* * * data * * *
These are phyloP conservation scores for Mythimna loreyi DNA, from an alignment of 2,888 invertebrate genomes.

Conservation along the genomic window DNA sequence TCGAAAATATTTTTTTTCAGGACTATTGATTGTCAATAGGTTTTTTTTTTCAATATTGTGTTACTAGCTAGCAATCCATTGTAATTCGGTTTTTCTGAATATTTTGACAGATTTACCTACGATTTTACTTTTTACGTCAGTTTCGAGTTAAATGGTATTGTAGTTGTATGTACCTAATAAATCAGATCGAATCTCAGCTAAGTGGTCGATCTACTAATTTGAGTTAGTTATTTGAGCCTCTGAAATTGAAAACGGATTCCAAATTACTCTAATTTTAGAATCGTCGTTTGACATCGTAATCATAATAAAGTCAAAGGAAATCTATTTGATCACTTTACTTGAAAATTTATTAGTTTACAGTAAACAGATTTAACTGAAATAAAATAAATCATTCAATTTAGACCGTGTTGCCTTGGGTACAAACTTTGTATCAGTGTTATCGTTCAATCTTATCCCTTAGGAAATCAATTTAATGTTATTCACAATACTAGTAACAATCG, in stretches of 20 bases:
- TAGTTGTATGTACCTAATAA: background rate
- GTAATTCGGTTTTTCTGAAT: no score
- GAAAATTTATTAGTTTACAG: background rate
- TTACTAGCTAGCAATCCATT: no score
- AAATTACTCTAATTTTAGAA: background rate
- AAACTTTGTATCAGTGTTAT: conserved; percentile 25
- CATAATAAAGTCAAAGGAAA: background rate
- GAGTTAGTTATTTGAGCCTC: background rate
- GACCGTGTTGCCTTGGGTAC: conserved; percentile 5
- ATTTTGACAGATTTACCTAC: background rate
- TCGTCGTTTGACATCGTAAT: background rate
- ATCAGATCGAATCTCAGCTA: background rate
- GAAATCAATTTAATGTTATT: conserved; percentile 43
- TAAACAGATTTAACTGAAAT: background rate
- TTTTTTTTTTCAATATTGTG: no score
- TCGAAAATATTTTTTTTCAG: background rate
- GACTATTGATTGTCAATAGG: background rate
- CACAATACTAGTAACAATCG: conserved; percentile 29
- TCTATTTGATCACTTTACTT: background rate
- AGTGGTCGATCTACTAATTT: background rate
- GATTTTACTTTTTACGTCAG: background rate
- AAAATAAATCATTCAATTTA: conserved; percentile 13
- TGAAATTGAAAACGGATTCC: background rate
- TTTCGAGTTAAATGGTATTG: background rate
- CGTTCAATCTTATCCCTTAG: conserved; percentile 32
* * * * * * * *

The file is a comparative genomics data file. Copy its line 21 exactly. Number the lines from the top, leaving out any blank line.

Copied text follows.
- TCTATTTGATCACTTTACTT: background rate